Almost a Texan: Frank Abercrombie

 

But for a bend in the Red River, Lamar County may have been home to one of America’s earliest professional baseball players.

In the mid-19th century Fort Towson sat in Indian Territory, just north of the Red River and what would later be the boundary of Lamar and Fannin Counties. The U.S. Army established Fort Towson in 1831 to protect the Choctaw Territory, it lost importance a decade later when the army constructed Fort Washita along the Red River to the west. But, Fort Towson did not close, and it remained a garrison for soldiers until 1854. Among the soldiers based at Fort Towson during the period was John J. Abercrombie, a career military serviceman graduating from the U.S. Military Academy in 1822. Over the next 30 years, Abercrombie would fight in the Black Hawk, Seminole, and Mexican-American Wars, rising through the ranks to become a Colonel stationed at Fort Towson in 1850. Two years earlier, Col. Abercrombie had married Mary Patterson, the daughter of General Robert Patterson of Philadelphia.  On January 2, 1850, Mary gave birth to the Francis Patterson Abercrombie within the confines of Fort Towson.  A few months later, the army relocated the family to San Antonio.

By 1857, the now Lt. Col. Abercrombie had been shipped to North Dakota where he oversaw establishment of Fort Abercrombie. Three years later, the Abercrombies had once again relocated, this time to Fort Ripley in Minnesota. The family remained here until the outbreak of the Civil War, when Abercrombie was promoted to Brigadier General, serving in the Army of the Potomac and eventually in the defense of Washington, D.C.

Not much is known about the early life of Francis “Frank” Abercrombie, but suffice to say he may have been the original military “brat.”  His father managed to enroll Frank in the U.S. Naval Academy before he reached the age of 15. He arrived at the academy on October 10, 1864, and over the next two months acquired enough demerits to satisfy the needs of a life-long drunken sailor. Officially, Frank “resigned” from the academy in December; however, it can be inferred from his conduct record that the Navy likely found young Abercrombie incompatible with military service. After his father retired following the War, Frank enrolled in St. Mark’s School in Southampton, Massachusetts, where he received his formal high school education. He then attended Rensselaer Polytechnic Institute and earned a degree in civil engineering. In future years, Abercrombie became a prominent railroad superintendent of several railroad divisions throughout Pennsylvania, New York, and New Jersey during the course of his career. But, somewhere, presumably at St. Mark’s, Frank Abercrombie discovered baseball.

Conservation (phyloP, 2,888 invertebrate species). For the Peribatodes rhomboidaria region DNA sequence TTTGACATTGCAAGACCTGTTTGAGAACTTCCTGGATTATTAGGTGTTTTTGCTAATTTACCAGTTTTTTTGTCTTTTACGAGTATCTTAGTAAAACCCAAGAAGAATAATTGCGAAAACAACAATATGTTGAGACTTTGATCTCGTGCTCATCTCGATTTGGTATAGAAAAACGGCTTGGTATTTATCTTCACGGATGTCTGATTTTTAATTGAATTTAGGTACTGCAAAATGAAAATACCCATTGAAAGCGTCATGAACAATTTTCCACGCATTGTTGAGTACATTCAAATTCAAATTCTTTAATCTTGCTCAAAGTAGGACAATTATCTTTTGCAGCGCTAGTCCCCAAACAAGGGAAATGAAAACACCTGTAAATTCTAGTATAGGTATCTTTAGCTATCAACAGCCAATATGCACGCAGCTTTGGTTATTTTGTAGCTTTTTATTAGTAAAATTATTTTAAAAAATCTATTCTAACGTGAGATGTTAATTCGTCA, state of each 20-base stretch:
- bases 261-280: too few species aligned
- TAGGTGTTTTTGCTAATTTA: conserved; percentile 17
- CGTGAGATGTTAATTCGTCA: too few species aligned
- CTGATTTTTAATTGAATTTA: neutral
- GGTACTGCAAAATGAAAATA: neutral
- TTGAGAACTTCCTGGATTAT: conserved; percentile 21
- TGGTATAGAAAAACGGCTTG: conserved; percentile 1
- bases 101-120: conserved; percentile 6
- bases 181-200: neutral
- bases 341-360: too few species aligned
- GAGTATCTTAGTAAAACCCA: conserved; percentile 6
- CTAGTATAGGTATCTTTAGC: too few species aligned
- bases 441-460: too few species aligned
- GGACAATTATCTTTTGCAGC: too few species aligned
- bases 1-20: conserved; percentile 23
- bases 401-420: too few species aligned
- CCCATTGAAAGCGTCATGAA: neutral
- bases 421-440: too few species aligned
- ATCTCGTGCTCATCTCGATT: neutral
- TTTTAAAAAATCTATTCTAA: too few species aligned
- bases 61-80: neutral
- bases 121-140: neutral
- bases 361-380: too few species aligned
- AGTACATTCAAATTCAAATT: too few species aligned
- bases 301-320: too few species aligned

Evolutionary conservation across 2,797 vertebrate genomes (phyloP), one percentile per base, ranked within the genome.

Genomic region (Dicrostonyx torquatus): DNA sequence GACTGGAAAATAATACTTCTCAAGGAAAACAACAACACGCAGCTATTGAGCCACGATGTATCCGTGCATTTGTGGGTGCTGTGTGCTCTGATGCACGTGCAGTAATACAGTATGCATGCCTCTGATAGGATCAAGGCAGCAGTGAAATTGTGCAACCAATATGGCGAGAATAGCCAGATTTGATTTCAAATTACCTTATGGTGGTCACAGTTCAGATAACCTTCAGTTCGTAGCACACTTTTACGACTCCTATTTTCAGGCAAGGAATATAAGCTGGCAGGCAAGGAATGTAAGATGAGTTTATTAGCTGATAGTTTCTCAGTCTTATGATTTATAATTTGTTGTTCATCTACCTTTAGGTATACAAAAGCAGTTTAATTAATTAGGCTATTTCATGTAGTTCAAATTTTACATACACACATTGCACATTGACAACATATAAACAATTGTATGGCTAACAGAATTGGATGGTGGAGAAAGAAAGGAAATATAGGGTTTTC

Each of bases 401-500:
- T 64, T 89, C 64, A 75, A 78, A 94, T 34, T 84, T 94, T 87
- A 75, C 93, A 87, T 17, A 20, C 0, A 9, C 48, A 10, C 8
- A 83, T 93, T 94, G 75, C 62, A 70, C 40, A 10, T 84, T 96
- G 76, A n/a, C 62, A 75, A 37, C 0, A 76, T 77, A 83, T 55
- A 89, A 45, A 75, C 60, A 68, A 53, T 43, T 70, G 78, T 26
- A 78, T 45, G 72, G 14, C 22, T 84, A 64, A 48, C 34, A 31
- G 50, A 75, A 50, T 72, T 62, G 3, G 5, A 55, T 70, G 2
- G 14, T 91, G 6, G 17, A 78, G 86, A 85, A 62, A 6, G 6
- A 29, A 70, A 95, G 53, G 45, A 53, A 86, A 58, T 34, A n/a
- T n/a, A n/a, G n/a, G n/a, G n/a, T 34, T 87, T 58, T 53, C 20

How Abercrombie came to play baseball or how long he played on an amateur level is lost to history. Minor leagues did not exist in the earliest years of professional baseball, so when Frank Abercrombie took to the infield as shortstop of the Troy Haymakers on October 21, 1871, he became just the 113th professional player in history. That afternoon against the Chicago White Stockings, Abercrombie, still a student at Rensselaer Institute, batted seventh in the Haymakers lineup behind pitcher John McMullin, the only pitcher on the roster. Led by George Zettein, who posted an 18-9 pitching record for Chicago in 1871, the White Stockings made short work of Troy. Left fielder Fred Treacey led Chicago in batting, but eleven Haymakers fielding errors contributed to the 11-5 victory. On the day, Frank Abercrombie came to bat four times with no success, although he did have three assists from his position at shortstop. More importantly, he contributed two fielding errors. And, with his nine innings against the White Stockings, Frank Abercrombie ended his career in professional baseball.

While working for the railroad, Abercrombie lived several years in Williamsport, the home of Little League baseball. But, whatever connections he had with the sport, Abercrombie had no involvement in the founding of organized youth baseball, as it did not begin until 1939, two years after his death in Philadelphia. But, Abercrombie did continue in athletics after his brief professional appearance, as he was a long-time member of the Philadelphia Cricket Club.

Various historic records list Frank Abercrombie’s birthplace as Pennsylvania, Minnesota, Arkansas, and Texas. In reality, though, he was born just beyond the boundaries of Lamar County at a virtually abandoned military outpost in southern Indian Territory. Over the years, Fort Towson developed into a small community, receiving a significant boost when the railroad arrived in the 1870s. But, while Durant rapidly grew around Fort Washita, Fort Towson topped out at about 700 citizens before declining to about 500 today. A state historic site and some stone ruins are all that remain of the original Fort Towson. Memories of the frontier outpost’s service are as limited as those of what is likely one of its only true native sons, Frank P. Abercrombie. Had the Red River looped just a little further northward, Lamar County may have claimed the 113th professional ballplayer in American history as its own. Then again, history is still being written, and the Red River continues to snake through the valley separating Texas and Oklahoma. Someday, the Frank Abercrombie story may be rewritten.

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